US commercial real estate prices fell in the first quarter for the first time in more than a decade, according to Moody’s Analytics, heightening the risk of more financial stress in the banking industry.
The less than 1% decline was led by drops in multifamily residences and office buildings, data culled by Moody’s from courthouse records of transactions showed.
“Lots more price declines are coming,” Mark Zandi, Moody’s Analytics chief economist, said.
The danger is that will compound the difficulties confronting many banks at a time when they are fighting to retain deposits in the face of a steep rise in interest rates over the past year.
Excluding farms and residential properties, banks accounted for more than 60% of the $3.6 trillion in commercial real estate loans outstanding in the fourth quarter of 2022, with smaller institutions particularly exposed, according to the Federal Reserve’s semi-annual Financial Stability Report published last week.
“The magnitude of a correction in property values could be sizable and therefore could lead to credit losses” at banks, the report said.
Fed Vice Chair for Supervision Michael Barr told lawmakers on Tuesday that supervisors have increased their oversight of financial institutions with significant exposure to the sector. “We’re looking quite carefully at commercial real estate risks,” he said.
The price declines seen so far have been more marked for higher-priced properties, according to commercial property company CoStar Group. Its value-weighted price index has fallen for eight straight months and in March stood 5.2% lower than a year ago.
Transactions though have been limited in a market still coping with the aftershocks of the pandemic.
The rise in employees working from home has driven some downtown retailers and restaurants out of business and forced owners of office buildings to reduce rents to retain tenants or to sell all together.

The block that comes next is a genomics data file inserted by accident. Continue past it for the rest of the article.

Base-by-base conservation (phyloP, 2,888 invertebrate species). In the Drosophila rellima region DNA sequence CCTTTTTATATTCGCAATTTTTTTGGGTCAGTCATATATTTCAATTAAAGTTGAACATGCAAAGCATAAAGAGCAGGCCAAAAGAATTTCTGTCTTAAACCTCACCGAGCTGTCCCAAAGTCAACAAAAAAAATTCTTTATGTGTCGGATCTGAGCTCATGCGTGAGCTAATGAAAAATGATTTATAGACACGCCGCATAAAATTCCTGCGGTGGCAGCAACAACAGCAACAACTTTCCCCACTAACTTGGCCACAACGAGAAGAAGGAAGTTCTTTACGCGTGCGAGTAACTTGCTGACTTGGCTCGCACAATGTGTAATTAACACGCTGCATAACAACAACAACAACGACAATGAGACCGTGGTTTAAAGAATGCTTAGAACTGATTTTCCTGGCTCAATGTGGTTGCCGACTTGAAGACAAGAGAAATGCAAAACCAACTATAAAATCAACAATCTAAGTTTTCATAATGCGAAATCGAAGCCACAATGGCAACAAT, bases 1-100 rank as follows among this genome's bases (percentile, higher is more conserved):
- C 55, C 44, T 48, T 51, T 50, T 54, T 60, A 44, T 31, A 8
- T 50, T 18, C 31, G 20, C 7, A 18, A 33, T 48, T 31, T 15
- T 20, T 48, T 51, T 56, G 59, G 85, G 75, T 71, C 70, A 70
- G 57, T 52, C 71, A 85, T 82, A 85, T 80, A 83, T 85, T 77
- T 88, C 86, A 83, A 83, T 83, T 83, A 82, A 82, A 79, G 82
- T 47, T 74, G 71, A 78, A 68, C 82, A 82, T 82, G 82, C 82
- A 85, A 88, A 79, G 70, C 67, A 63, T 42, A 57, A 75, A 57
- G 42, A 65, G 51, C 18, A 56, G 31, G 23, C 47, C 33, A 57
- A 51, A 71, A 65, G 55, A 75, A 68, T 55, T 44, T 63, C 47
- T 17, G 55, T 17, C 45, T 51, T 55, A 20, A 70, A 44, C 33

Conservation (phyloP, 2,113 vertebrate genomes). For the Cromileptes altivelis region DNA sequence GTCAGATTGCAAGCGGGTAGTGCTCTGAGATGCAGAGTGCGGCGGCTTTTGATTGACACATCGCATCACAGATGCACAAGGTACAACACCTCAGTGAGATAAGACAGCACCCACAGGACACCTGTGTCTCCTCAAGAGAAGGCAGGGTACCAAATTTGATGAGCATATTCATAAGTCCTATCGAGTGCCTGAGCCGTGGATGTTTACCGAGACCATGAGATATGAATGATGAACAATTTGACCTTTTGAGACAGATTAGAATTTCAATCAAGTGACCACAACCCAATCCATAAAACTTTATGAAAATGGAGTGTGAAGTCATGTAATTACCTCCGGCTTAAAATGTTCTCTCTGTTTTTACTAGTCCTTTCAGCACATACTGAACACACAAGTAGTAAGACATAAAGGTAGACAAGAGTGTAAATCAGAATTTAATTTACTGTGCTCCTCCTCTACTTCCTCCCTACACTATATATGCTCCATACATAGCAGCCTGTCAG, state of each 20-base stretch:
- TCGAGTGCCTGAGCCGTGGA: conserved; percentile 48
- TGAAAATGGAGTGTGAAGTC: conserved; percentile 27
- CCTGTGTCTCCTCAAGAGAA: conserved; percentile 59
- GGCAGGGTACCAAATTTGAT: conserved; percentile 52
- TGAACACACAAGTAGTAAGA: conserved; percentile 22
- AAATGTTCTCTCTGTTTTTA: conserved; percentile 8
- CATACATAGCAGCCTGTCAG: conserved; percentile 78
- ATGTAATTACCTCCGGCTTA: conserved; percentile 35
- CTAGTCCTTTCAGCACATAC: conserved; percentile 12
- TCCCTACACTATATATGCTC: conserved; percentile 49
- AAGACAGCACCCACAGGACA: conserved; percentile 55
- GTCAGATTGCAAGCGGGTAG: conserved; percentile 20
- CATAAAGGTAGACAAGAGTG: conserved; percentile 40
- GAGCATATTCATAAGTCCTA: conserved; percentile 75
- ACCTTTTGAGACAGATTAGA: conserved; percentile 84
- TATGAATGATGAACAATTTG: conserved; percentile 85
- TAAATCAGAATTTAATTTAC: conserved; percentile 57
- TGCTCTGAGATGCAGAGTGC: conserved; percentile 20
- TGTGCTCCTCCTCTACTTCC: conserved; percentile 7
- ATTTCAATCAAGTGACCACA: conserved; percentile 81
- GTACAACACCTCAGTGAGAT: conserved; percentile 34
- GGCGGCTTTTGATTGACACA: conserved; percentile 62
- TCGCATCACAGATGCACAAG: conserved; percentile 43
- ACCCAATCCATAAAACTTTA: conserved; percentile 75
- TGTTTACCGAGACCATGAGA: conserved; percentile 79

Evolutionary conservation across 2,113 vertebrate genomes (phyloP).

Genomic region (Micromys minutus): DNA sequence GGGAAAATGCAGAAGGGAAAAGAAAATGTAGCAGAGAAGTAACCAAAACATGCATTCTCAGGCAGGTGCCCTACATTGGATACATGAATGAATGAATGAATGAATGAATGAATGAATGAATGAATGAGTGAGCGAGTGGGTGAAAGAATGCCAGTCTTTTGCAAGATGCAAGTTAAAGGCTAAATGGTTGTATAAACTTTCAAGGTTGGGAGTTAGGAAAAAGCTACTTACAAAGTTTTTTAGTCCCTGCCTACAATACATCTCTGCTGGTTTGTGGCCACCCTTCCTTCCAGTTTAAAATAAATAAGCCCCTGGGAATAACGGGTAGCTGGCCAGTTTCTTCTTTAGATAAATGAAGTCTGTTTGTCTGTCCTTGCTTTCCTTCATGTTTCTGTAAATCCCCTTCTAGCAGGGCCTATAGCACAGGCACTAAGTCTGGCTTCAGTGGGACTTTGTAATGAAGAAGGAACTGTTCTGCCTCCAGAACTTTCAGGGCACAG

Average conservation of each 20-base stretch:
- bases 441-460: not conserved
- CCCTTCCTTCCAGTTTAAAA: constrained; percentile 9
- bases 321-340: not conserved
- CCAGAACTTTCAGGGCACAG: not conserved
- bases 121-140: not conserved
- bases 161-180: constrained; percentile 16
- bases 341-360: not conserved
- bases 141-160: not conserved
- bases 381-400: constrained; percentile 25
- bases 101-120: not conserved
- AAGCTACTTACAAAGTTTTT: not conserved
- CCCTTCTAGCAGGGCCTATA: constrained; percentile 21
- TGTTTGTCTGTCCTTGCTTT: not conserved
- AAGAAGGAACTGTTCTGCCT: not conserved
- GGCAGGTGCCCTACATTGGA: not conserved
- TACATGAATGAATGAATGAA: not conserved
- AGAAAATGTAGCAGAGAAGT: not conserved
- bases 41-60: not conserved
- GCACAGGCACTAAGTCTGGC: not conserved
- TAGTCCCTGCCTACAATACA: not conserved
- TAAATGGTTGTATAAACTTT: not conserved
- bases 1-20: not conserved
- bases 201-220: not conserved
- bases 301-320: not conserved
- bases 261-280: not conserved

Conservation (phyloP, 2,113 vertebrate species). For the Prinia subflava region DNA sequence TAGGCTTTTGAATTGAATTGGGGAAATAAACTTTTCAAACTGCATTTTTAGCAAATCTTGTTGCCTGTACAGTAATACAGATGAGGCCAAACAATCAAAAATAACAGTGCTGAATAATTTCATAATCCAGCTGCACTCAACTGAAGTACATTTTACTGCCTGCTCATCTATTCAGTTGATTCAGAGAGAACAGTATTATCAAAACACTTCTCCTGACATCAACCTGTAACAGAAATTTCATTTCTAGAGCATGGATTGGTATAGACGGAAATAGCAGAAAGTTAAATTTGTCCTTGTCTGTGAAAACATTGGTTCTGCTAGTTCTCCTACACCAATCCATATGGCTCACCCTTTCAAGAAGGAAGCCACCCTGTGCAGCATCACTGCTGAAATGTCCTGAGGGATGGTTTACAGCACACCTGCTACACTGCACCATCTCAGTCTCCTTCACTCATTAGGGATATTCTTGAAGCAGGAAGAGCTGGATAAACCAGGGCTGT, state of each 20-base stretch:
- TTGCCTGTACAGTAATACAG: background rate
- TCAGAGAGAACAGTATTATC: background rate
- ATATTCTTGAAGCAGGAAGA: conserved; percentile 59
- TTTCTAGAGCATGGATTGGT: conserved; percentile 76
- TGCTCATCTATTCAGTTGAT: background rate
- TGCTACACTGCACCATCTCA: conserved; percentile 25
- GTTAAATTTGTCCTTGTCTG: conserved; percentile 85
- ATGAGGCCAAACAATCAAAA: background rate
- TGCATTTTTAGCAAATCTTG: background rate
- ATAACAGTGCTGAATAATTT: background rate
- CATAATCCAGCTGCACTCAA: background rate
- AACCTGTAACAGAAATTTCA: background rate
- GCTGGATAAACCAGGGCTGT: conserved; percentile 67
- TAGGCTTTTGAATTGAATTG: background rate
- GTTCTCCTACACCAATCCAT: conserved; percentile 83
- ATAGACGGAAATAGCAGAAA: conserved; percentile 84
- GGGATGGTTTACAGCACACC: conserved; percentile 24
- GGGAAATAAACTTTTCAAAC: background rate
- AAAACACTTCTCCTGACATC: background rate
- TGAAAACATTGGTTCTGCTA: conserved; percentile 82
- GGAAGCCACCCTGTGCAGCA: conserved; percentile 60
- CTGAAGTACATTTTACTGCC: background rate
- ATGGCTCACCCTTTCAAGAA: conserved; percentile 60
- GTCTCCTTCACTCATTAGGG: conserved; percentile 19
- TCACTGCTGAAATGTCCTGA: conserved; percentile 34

“Regional and community banks currently account for a disproportionately large share of office real estate lending. Further consolidation of the banking industry may prove to be the solution that allows the banking industry at-large to work out problem loans,” says Stuart Paul (economist)
Post Brothers recently bought a Washington office building that went for $92.5 million in the fall of 2019 for $67 million, while Clarion Partners is offering a San Francisco office tower for roughly half of what it paid around a decade ago.
Banks held more than $700 billion in loans on office buildings and downtown retailers in the fourth quarter of last year, according to the Fed. More than $500 billion of that was extended by smaller lenders.
Lending officers at banks told the Fed that they further tightened credit standards on commercial real estate loans in the first quarter.
Paul Ashworth, chief North America economist for Capital Economics, sees the risk of a “doom loop” developing, with a pull-back in lending by banks leading to a steeper drop in commercial real estate prices, in turn prompting even further cuts in credit.
One potential bright spot: The big run-up in prices in past years has left many borrowers with substantial equity cushions in the properties they own. That reduces the dangers of defaults and limits the potential losses for lenders.
The loan-to-value ratio of mortgages backed by office buildings and downtown retail properties was in the range of 50% to 60% on average at the end of last year for credit extended by bigger banks, based on data collected by the Fed.
“Delinquencies and defaults will rise, but I don’t think we’ll see a lot of forced sales,” Zandi said.
He forecasts prices dropping about 10%, assuming the US skirts a recession. If it doesn’t, the declines could get a lot worse.
“We’re on a razor’s edge here,” he said.